Phishing emails are becoming a major problem in today’s society. People continue to fall victim to phishing scams because they have become so sophisticated in the way they entice recipients to provide their data; however, it must be said that many of us have become far too trustworthy of brands we recognise.
Emails from malicious senders masquerading as a familiar, trusted provider, such as your bank, Amazon, PayPal, eBay, HMRC and even your IT administrator, have become commonplace. They might refer to an issue you’re not aware of, an order you haven’t made or fictitious moneys you are due.
A phishing email will try to obtain sensitive information from you – be that login details for an online account or your personal details. Cybercriminals use this information for committing fraud, identity theft and extorting their victims. Whilst the cost of falling victim to a phishing email can vary, the risk should always be treated as very high.
When opening and interacting with emails, users must exercise diligence. If an email looks suspicious or unusual – even if it appears to come from a known person or organisation – confirm its authenticity through other means, before interacting with it. Working with a Managed IT Service Provider (MSP) makes this quicker and easier to do, with experts on hand to assess the situation.
We have broken down the process into some easy-to-follow tips to help you avoid unwittingly giving these cybercriminals what they want.
Tip 1 – Are phishing emails asking for personal information?
Emails that ask you for your details or to log in to an online account are always worth double checking.
Remember, no bank or financial institution will ask you to share your key personal information via email, or even phone. So, if you get an email where they ask for your PIN or your e-banking password, something’s amiss!
Tip 2 – Do the links appear genuine?
Phishing emails nearly always contain a link that you are asked to click on. You should verify if the link is genuine. Here are a few things to look for:
- Spelling: Check for misspellings in the link or URL. For example, if your bank’s web address is www.barclays.co.uk, a phishing email could misspell it as www.barclaysbank.co.uk or www.barcleys.co.uk. The changes are often only very slight, so you must be vigilant in checking these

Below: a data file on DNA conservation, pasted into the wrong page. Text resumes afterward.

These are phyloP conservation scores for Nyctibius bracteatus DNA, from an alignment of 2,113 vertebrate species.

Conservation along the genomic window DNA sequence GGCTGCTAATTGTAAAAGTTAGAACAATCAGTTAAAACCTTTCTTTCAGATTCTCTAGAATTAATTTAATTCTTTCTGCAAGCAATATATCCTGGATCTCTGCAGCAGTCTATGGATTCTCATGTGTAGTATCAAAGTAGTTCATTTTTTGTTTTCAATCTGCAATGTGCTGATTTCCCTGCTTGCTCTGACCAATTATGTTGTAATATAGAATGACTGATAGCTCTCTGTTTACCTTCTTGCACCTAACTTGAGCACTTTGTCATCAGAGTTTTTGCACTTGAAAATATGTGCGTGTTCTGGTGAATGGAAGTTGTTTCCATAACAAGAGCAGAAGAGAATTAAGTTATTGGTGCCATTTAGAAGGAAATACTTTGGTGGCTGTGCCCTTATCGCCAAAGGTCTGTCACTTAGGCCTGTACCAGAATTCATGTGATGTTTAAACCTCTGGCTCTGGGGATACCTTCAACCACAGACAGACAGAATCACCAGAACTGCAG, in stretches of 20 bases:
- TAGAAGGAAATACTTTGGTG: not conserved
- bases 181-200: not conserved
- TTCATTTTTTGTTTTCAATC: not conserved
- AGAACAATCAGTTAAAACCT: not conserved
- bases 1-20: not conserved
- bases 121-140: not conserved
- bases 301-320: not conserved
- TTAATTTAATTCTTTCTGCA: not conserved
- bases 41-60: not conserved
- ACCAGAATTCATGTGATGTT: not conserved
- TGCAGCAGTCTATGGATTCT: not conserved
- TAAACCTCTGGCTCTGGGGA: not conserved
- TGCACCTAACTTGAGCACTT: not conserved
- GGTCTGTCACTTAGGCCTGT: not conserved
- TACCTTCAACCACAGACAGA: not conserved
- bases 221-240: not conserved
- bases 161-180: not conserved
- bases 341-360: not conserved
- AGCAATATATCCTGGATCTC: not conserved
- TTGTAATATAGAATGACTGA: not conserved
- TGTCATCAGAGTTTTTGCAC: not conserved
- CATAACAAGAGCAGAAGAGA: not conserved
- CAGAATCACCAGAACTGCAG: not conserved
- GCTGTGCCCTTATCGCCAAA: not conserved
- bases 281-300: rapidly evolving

- Disguised URLs: Sometimes, URLs can be disguised. This means while they look genuine, they ultimately redirect you to a fraudulent site. You can recognise the actual URL by hovering your mouse cursor over the link and waiting for the true link address to display, or you can right click on the URL and select the ‘copy hyperlink’ option and pasting the hyperlink in a notepad file, but NEVER EVER paste the hyperlink directly into your web browser
- URLs with ‘@’ signs: If you find a link in an email that includes the ‘@’ sign, steer clear of it even if it at first glance it seems genuine. Browsers ignore URL information that precedes an ‘@’ sign. That means, the URL firstname.lastname@example.org will take you directly to the phishing website and not the Barclays Bank web page
Tip 3 – Other tell-tale signs
Apart from identifying fake URLs, there are other tell-tale signs that help you identify fraudulent emails. Some of these include:
- Emails where the main message is in the form of an image – this may take you to a malicious URL
- Never open an attachment from an unknown source, it may contain viruses that can harm your computer and network
- The message seems to urge you to do something immediately. Scammers often induce a sense of urgency in their emails and threaten you with consequences if you don’t respond. For example, your iTunes account will be closed if you don’t verify your PIN or password
Educating your staff of the threat from phishing emails is one of the best defences. You could even test every month by sending out a test email and see who clicks on a link they shouldn’t do or opens the attachment. You can then discuss this with them proactively and provide further training to those who need a helping hand.
You should also consider Microsoft Advanced Threat Protection (ATP) service is you use Office 365. This is a real-time protection service that will intercept malicious email and replace unsafe links and attachments, so your business is better protected even if a user gets duped into clicking on a link. It’s a low-cost solution that can be easily added and potentially save you from falling victim of a phishing scam and all the serious issues this brings.